The bill contains provisions meant for rural America, but critics believe it misses an opportunity to expand crucial federal programs like SNAP, or extend protections for vulnerable groups, like farmworkers, meatpackers, and family farms.

The Senate unanimously passed an updated $484 billion coronavirus stimulus package Tuesday, including several provisions important to rural America. The aid package, a supplement to the $2.2 trillion CARES Act passed in March, is expected to pass the House later this week.

Specific provisions important to rural America include:

Rural Small Business Relief

S.A. 1578 directs the Small Business Administration (SBA)’s Economic Injury Disaster Loan (EIDL) program to allow agricultural businesses to participate. Agricultural businesses would become eligible through EIDL for low-interest loans and may also qualify for the $10,000 emergency grants administered by SBA, according to Jerry Hagstrom reporting for DTN.

“To be eligible, ag businesses will have to show that they have been hurt by the economic downturn caused by the coronavirus. The emergency grants are limited to $1,000 per employee up to a max of $10,000. Applications for the program are administered by the Small Business Administration,” Hagstrom writes. EIDL is part of the SBA’s Payroll Protection Program (PPP).

Funding for Rural Hospitals and Health Care Providers

The relief package includes $825 million in funding for rural health clinics and community health centers, as well as $4.25 billion provided to areas based on relative number of COVID-19 cases, according to an email received from the National Rural Health Association (NHRA).

NHRA is disappointed that the package does not establish a rural set-aside within the Provider Relief Fund, nor does it contain clear language to allow small government-owned hospitals the ability to participate in the SBA’s PPP.


S.A. 1578 doesn’t include additional funding for SNAP (the Supplemental Nutrition Assistance Program, formerly known as “food stamps”). SNAP advocates, including Food Research and Action Center (FRAC) are organizing a SNAP Day of Action today, April 22nd, calling for:

  1. boosting SNAP maximum benefits by 15 percent;
  2. increasing the minimum SNAP benefit from $16 to $30; and
  3. suspending all SNAP administrative rules that would terminate or cut benefits.

SNAP is important for millions of low-income rural Americans, while also providing economic benefits and job creation for the rural grocers. A dollar in SNAP generates $1.79 in additional economic activity, according to USDA’s Economic Research Service (ERS).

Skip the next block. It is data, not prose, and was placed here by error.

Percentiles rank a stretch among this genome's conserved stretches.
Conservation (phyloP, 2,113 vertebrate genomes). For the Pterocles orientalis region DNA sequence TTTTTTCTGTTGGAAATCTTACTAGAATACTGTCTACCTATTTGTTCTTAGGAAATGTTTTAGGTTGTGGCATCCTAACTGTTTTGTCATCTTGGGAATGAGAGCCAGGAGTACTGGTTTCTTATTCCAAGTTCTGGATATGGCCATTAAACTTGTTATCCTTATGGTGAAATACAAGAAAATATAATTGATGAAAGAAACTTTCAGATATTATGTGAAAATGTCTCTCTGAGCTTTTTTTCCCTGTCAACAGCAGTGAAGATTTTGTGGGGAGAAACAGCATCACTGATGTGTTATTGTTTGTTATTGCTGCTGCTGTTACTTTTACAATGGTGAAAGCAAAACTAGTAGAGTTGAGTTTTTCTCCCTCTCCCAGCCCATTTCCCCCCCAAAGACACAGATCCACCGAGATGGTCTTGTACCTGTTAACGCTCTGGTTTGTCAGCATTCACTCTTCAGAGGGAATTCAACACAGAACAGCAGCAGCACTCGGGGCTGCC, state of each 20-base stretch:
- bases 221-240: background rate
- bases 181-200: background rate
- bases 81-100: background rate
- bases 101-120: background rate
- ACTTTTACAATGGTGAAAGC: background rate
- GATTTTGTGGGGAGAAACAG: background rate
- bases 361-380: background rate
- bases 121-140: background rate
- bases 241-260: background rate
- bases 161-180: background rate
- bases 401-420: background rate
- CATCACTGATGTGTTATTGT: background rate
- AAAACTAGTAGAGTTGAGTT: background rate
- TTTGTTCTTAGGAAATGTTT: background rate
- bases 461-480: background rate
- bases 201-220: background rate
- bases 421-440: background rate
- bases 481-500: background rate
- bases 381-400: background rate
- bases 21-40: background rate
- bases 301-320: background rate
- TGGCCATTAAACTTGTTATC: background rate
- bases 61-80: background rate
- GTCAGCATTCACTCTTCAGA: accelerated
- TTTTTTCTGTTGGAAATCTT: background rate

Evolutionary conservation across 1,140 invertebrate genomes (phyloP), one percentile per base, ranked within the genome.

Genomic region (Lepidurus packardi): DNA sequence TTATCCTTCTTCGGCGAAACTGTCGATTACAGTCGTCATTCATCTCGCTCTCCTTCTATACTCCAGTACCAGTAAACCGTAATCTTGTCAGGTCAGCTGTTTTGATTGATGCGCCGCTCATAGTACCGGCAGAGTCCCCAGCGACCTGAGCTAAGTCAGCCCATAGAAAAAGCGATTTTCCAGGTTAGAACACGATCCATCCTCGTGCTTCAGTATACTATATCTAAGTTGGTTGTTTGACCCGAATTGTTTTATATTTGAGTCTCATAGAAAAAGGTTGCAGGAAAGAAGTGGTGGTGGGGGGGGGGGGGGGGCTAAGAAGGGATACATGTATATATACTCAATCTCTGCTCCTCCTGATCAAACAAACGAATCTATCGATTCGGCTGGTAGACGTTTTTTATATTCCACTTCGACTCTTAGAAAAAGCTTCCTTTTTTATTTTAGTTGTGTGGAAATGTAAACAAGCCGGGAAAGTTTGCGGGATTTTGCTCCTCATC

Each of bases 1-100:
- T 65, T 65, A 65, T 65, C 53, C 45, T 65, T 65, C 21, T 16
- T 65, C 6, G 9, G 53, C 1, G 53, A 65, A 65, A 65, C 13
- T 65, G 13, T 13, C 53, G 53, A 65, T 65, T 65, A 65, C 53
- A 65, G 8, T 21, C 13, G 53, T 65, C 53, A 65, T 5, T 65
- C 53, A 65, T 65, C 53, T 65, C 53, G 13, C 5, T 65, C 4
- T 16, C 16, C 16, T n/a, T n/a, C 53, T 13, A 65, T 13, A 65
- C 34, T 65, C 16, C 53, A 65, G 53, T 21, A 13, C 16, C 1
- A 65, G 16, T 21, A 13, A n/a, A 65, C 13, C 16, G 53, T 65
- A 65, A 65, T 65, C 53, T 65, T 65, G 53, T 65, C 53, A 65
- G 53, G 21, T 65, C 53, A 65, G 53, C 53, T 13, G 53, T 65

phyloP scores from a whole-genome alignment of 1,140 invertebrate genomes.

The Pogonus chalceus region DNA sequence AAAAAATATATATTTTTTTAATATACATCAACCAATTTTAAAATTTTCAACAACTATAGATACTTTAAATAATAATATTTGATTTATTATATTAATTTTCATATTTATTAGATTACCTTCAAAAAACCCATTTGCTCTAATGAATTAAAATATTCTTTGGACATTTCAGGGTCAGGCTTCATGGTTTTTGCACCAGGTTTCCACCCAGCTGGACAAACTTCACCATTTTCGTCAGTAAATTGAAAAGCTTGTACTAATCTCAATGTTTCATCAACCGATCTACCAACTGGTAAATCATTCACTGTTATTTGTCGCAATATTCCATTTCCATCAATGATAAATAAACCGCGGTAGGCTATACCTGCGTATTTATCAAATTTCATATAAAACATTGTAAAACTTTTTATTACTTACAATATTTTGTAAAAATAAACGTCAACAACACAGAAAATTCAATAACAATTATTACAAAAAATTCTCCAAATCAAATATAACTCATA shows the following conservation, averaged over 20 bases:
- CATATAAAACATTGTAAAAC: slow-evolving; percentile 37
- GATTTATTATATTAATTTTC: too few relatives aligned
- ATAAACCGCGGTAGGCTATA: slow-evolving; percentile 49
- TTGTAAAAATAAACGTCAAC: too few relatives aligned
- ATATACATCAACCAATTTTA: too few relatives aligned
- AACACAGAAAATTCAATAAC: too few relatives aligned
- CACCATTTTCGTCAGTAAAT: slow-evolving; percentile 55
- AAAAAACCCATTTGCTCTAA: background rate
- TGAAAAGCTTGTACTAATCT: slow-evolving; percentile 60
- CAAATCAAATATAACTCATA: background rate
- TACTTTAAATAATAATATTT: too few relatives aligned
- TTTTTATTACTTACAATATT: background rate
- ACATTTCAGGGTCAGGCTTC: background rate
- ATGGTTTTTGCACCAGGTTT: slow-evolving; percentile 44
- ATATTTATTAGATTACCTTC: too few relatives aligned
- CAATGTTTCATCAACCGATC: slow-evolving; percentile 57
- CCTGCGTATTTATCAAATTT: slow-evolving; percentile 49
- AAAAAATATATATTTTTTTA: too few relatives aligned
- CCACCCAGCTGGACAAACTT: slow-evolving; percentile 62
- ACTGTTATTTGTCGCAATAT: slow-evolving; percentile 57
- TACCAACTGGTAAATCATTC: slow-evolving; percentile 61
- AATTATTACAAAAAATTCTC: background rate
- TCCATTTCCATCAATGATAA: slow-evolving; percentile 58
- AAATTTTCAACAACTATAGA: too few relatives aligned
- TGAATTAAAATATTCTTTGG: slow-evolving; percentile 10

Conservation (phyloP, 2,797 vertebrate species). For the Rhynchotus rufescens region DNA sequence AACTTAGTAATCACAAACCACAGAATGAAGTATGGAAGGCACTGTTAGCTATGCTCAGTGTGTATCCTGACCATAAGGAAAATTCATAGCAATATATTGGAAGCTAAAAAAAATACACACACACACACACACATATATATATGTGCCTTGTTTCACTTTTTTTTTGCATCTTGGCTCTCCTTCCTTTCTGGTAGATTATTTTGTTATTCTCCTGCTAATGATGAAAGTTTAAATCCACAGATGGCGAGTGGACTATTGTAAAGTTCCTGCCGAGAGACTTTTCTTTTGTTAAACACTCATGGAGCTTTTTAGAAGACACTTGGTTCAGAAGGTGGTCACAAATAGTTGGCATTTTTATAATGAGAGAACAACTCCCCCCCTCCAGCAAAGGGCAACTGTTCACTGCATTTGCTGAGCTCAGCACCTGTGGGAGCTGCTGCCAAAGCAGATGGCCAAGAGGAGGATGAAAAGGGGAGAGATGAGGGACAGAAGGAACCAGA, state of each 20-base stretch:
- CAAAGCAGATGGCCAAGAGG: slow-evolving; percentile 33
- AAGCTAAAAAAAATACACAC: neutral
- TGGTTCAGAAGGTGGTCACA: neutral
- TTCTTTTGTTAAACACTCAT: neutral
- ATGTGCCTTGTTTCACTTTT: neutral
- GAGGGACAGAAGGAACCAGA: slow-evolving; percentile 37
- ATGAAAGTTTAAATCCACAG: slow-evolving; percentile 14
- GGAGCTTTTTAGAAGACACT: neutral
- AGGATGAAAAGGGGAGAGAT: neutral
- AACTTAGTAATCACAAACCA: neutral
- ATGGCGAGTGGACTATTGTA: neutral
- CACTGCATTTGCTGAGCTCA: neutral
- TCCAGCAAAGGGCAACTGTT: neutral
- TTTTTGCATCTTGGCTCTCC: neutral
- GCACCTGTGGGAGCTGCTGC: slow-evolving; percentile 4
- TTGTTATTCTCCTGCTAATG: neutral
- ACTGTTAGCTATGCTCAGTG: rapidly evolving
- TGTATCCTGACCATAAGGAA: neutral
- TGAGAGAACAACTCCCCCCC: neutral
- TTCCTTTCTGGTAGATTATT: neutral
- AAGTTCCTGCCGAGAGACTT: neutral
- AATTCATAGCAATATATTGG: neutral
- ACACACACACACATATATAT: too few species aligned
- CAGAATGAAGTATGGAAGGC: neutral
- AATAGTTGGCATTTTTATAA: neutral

Another recent ERS report studied the economic performance of the “economic stimulus” SNAP package passed in 2009’s American Recovery and Reinvestment Act’s additional $40 billion in total SNAP benefits for low-income Americans from 2009 to 2013.

ERS found that the increase was enough to give each recipient an extra 13 percent in benefits. During the peak and immediate aftermath of the Great Recession, nonmetropolitan counties gained one job for every $10,000 in increased snapped redemptions.

County and Local Governments

The interim package would provide $25 billion for “necessary expenses to research, develop, validate, manufacture, purchase, administer and expand capacity for COVID-19 tests” to help effectively monitor and suppress the COVID-19 pandemic. The National Association of Counties (NACo) reports that the package includes:

  • $11 billion in direct funding for states, localities and territories to scale up the administration’s COVID-19 testing, laboratory capacity, contact tracing, and support employer testing. Additional funding for tests would assist rural counties with expanding testing.
  • $225 million in direct funds to rural health clinics through grants and other mechanisms.
  • Up to $1 billion to cover the cost of testing for the uninsured. Many publicly-owned rural hospitals serve a large number of uninsured patients.

Funding for increased testing capacity is critical especially in rural counties, according to NACo, as rural hospital systems in these areas have experienced increased financial strain due to loss revenue streams from non-COVID-19 related care.

Family Farmers, Farmworkers and Meatpacking Workers

The National Farmers Union is supportive of the “much-needed stimulus,” according to an email sent to Daily Yonder. NFU supports additional funding for PPP and EIDL and supports the agricultural business directive.

The organization cautions, however, that funding will run out quickly for both for PPP and EIDL. NFU believes that agricultural businesses would have more success in obtaining needed funding through USDA Rural Development programs.

Many organizations are criticizing President Trump and USDA for mishandling the coronavirus infection hot spots expanding rapidly among farmworkers and meatpacking workers. Scott Faber, Senior V.P. of Government Affairs for the Environmental Working Group, criticized S.A. 1578 in a statement: “As more and more become sick, food supply chains could quickly unravel, causing food prices to spike. Congress missed an opportunity to ensure that food and farm workers have protective gear, free COVID-19 testing, sick pay and hazard pay. Congress also missed an opportunity to increase the standard SNAP benefits to help ensure every family has enough to eat. Legislators must do more to protect our food supply chains and the people who take great personal risks to feed us,” Faber stated.

This article was originally published by The Daily Yonder.